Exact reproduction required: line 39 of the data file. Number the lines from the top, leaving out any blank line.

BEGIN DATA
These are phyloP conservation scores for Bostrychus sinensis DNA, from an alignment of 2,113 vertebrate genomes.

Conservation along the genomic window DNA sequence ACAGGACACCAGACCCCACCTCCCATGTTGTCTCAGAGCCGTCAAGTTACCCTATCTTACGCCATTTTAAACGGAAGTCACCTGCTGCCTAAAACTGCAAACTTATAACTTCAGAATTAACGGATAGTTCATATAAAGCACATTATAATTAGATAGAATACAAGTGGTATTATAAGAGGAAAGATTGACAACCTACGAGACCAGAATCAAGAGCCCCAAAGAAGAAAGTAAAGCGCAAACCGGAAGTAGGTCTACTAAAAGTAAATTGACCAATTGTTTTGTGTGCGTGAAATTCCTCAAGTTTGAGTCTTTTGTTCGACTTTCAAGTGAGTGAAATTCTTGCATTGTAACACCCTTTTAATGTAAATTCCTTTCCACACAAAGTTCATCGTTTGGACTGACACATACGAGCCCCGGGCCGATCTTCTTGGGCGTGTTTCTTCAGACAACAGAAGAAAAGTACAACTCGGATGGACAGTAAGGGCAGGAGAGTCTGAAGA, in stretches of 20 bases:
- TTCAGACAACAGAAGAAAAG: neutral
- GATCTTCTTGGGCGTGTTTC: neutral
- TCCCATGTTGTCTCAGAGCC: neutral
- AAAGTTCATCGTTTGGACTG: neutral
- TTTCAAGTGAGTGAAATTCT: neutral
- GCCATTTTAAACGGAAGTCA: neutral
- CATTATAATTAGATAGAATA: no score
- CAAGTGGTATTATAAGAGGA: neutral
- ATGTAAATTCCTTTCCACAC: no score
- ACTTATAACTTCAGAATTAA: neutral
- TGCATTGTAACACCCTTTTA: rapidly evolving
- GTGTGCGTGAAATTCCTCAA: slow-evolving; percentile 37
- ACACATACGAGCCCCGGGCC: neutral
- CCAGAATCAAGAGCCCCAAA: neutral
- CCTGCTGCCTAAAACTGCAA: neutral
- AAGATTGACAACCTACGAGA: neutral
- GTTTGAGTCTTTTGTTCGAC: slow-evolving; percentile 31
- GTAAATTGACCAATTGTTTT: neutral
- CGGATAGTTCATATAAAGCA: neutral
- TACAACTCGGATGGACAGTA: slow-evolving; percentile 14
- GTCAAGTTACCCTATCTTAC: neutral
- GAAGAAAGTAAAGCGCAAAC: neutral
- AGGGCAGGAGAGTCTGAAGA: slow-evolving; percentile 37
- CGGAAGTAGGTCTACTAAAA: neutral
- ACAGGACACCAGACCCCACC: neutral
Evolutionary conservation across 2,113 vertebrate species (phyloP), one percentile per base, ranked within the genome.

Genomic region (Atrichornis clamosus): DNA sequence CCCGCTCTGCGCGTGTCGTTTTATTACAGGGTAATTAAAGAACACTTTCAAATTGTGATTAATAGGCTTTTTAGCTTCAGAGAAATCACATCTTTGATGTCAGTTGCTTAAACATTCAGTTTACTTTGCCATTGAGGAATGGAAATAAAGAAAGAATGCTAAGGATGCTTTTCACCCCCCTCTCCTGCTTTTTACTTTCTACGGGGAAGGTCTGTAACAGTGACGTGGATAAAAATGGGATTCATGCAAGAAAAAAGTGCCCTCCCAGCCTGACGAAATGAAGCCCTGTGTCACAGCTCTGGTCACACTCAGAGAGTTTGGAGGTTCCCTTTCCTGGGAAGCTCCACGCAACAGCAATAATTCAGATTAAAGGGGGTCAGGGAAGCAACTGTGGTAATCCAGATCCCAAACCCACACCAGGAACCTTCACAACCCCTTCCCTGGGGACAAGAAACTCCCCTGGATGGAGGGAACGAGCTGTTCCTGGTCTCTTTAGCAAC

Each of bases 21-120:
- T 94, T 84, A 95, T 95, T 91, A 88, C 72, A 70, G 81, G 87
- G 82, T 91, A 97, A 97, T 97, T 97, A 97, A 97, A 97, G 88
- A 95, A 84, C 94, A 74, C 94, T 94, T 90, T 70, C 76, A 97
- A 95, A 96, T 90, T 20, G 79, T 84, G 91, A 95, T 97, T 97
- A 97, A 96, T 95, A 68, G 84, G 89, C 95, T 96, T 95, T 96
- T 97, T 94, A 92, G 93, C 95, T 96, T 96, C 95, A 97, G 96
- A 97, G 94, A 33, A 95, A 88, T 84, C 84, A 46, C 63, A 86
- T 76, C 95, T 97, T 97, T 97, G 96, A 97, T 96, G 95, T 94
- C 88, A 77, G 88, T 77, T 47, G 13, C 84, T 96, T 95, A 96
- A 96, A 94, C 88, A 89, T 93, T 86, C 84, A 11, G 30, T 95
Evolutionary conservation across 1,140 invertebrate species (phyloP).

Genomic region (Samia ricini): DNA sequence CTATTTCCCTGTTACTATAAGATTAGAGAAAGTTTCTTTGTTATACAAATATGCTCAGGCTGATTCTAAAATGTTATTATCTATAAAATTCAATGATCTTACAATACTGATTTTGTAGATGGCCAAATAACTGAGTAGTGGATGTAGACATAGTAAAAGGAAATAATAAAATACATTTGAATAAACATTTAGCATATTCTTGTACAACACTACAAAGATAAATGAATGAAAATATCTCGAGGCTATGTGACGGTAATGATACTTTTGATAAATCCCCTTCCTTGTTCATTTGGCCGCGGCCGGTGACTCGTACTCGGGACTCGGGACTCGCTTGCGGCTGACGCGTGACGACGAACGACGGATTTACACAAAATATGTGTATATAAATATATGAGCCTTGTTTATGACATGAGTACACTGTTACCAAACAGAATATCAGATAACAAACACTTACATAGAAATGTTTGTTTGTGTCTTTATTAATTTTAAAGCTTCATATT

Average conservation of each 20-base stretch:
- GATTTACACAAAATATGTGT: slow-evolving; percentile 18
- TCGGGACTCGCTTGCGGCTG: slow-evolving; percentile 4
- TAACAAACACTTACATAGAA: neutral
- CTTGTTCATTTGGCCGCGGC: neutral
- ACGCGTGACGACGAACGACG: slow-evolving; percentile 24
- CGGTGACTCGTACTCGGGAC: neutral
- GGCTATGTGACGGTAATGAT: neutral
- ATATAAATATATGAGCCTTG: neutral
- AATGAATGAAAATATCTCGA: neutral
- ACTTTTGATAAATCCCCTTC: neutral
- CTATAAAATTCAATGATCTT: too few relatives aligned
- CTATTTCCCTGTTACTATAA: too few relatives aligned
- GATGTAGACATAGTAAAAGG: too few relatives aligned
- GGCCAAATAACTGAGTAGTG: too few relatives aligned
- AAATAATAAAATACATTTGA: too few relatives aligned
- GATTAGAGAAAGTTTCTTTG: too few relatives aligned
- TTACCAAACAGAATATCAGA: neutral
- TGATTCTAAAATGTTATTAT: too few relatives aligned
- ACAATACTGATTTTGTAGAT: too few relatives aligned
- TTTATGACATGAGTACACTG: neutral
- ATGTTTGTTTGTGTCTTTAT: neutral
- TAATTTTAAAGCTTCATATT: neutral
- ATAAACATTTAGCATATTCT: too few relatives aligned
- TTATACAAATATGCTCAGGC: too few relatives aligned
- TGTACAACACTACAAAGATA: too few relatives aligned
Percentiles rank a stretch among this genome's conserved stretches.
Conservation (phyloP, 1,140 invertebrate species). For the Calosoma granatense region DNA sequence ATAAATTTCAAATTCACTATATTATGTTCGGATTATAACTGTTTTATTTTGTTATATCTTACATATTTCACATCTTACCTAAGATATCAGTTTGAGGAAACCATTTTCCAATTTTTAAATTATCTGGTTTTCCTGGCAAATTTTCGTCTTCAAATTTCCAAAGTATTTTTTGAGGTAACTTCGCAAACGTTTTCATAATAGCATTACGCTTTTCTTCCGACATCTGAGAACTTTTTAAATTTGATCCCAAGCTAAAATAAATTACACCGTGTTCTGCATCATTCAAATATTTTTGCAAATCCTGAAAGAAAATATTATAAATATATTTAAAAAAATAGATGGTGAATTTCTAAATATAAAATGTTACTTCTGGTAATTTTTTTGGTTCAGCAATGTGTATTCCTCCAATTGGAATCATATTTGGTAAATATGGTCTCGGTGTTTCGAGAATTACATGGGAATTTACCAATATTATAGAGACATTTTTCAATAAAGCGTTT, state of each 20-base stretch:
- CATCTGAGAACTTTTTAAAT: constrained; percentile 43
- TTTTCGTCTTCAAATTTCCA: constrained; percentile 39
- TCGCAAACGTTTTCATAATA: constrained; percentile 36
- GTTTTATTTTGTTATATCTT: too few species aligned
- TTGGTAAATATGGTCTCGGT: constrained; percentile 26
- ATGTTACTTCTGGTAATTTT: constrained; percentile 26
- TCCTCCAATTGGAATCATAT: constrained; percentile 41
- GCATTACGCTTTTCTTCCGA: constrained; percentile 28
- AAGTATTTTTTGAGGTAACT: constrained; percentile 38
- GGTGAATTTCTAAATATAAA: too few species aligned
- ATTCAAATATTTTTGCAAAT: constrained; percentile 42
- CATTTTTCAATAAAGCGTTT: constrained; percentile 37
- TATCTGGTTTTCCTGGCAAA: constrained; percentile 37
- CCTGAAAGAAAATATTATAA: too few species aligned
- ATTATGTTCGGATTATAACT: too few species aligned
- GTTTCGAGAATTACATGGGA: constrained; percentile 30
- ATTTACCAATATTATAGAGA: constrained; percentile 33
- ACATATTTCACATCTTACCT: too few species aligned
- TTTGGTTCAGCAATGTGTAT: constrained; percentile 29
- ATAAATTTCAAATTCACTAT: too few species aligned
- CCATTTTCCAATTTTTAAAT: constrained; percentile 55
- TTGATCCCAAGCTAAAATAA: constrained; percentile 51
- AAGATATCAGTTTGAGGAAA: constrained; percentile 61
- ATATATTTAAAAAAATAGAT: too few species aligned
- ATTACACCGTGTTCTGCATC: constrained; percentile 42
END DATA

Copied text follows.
- C 88, A 77, G 88, T 77, T 47, G 13, C 84, T 96, T 95, A 96